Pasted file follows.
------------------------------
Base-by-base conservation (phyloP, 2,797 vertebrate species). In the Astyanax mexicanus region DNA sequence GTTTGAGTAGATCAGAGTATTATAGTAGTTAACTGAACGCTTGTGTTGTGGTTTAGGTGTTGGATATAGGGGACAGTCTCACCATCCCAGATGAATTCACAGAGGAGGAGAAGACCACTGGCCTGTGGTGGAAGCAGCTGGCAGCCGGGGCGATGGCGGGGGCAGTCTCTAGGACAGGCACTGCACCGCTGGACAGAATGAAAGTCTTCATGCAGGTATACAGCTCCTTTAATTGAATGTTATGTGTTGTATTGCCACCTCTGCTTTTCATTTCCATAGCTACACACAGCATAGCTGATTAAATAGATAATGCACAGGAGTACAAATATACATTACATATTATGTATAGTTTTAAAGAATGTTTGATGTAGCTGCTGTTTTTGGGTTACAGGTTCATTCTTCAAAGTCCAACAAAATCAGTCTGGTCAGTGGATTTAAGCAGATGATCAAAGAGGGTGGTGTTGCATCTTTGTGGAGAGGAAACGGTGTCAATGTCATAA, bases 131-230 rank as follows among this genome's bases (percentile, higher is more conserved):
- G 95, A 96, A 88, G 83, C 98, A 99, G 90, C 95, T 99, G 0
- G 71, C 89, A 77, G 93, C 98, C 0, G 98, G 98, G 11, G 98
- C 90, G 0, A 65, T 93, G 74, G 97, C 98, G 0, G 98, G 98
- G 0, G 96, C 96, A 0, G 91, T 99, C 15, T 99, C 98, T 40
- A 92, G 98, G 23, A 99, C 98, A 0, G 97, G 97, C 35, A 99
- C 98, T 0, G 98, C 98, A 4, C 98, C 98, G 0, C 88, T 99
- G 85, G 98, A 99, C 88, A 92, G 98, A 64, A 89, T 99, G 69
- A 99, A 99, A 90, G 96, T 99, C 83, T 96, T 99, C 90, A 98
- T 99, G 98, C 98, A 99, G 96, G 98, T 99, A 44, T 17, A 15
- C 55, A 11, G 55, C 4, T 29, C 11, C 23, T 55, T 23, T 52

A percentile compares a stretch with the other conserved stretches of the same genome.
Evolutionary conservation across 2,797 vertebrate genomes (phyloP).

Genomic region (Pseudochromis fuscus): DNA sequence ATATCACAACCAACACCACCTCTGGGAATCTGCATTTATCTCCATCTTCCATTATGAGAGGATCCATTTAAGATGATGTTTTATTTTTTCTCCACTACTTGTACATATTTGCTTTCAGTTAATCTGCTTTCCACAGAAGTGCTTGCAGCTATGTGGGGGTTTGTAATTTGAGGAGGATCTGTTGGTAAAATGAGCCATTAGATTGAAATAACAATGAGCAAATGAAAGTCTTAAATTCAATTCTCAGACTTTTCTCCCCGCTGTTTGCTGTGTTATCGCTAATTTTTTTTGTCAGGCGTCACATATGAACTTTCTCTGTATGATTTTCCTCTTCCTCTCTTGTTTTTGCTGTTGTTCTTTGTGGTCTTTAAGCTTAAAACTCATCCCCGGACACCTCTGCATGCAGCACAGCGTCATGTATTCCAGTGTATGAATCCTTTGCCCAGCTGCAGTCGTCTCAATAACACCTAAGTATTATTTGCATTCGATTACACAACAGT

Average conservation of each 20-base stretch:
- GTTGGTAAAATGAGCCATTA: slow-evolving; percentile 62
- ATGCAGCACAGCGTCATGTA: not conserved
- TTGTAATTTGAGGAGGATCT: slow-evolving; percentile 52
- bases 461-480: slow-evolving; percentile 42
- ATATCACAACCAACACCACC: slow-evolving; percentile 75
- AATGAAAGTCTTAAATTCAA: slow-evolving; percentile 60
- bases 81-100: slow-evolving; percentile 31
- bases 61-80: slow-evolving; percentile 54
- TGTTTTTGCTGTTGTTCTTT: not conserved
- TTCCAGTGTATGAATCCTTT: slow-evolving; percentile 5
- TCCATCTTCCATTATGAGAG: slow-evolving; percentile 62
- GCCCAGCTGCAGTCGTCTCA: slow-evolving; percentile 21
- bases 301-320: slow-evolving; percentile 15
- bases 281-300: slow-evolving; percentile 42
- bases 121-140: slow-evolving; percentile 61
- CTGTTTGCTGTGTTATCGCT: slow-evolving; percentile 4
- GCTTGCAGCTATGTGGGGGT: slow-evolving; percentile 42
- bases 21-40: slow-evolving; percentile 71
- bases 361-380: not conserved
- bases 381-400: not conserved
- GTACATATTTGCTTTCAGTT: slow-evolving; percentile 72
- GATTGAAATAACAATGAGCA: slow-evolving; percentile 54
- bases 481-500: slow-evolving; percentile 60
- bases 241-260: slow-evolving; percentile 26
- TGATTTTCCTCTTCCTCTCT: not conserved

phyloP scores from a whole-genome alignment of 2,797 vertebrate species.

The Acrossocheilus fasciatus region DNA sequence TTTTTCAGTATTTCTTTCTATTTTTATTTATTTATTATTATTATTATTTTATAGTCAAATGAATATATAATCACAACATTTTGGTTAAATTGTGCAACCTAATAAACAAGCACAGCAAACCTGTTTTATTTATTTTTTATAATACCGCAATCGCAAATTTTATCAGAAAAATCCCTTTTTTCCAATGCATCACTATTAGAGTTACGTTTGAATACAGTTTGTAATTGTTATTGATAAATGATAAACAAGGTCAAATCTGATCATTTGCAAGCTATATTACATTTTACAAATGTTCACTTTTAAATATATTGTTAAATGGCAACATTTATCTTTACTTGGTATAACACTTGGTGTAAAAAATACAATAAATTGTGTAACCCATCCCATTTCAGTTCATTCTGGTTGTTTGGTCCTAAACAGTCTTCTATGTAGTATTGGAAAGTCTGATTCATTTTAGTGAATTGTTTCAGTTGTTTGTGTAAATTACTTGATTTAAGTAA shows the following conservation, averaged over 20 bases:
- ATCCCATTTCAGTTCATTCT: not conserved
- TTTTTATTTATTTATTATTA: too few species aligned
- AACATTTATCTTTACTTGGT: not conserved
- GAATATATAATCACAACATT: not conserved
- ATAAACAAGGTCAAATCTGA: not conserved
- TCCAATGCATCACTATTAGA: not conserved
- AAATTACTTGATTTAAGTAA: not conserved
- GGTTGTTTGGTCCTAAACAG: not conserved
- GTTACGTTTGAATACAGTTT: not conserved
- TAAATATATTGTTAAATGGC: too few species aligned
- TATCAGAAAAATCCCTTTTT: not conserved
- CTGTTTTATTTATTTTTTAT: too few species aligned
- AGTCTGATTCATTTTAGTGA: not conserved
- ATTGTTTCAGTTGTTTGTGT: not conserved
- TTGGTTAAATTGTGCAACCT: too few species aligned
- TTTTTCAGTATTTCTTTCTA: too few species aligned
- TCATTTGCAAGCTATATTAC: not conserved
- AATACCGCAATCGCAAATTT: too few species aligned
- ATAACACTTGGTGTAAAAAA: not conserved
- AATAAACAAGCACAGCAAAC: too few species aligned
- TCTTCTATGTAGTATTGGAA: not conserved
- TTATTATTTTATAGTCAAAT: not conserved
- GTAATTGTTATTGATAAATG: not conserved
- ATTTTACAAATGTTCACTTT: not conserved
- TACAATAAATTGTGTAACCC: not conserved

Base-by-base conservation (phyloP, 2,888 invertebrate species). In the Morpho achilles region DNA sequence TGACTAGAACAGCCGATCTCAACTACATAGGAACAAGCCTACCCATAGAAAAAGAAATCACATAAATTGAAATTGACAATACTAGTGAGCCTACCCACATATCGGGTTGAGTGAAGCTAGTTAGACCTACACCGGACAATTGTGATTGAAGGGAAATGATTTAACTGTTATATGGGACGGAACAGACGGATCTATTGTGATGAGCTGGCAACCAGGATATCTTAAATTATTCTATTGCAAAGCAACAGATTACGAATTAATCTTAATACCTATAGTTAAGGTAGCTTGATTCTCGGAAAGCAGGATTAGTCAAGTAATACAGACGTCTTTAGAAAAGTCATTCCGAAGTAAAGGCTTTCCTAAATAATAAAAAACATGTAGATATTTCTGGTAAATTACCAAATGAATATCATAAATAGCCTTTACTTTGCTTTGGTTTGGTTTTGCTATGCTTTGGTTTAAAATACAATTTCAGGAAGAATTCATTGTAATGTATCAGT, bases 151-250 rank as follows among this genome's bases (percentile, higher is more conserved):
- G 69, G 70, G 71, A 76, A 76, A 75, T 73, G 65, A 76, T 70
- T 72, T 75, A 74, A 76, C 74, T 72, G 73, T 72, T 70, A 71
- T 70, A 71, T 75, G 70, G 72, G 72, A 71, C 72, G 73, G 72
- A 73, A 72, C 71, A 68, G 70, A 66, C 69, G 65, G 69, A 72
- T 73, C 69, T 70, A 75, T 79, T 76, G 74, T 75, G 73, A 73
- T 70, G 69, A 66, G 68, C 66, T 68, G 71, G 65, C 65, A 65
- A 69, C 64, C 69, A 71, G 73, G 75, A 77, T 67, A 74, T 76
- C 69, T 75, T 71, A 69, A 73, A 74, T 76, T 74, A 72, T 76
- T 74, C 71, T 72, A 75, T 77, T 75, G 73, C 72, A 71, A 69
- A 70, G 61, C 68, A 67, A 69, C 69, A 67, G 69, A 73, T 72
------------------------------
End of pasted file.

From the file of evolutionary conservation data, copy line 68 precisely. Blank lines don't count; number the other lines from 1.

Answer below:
Base-by-base conservation (phyloP, 2,888 invertebrate species). In the Morpho achilles region DNA sequence TGACTAGAACAGCCGATCTCAACTACATAGGAACAAGCCTACCCATAGAAAAAGAAATCACATAAATTGAAATTGACAATACTAGTGAGCCTACCCACATATCGGGTTGAGTGAAGCTAGTTAGACCTACACCGGACAATTGTGATTGAAGGGAAATGATTTAACTGTTATATGGGACGGAACAGACGGATCTATTGTGATGAGCTGGCAACCAGGATATCTTAAATTATTCTATTGCAAAGCAACAGATTACGAATTAATCTTAATACCTATAGTTAAGGTAGCTTGATTCTCGGAAAGCAGGATTAGTCAAGTAATACAGACGTCTTTAGAAAAGTCATTCCGAAGTAAAGGCTTTCCTAAATAATAAAAAACATGTAGATATTTCTGGTAAATTACCAAATGAATATCATAAATAGCCTTTACTTTGCTTTGGTTTGGTTTTGCTATGCTTTGGTTTAAAATACAATTTCAGGAAGAATTCATTGTAATGTATCAGT, bases 151-250 rank as follows among this genome's bases (percentile, higher is more conserved):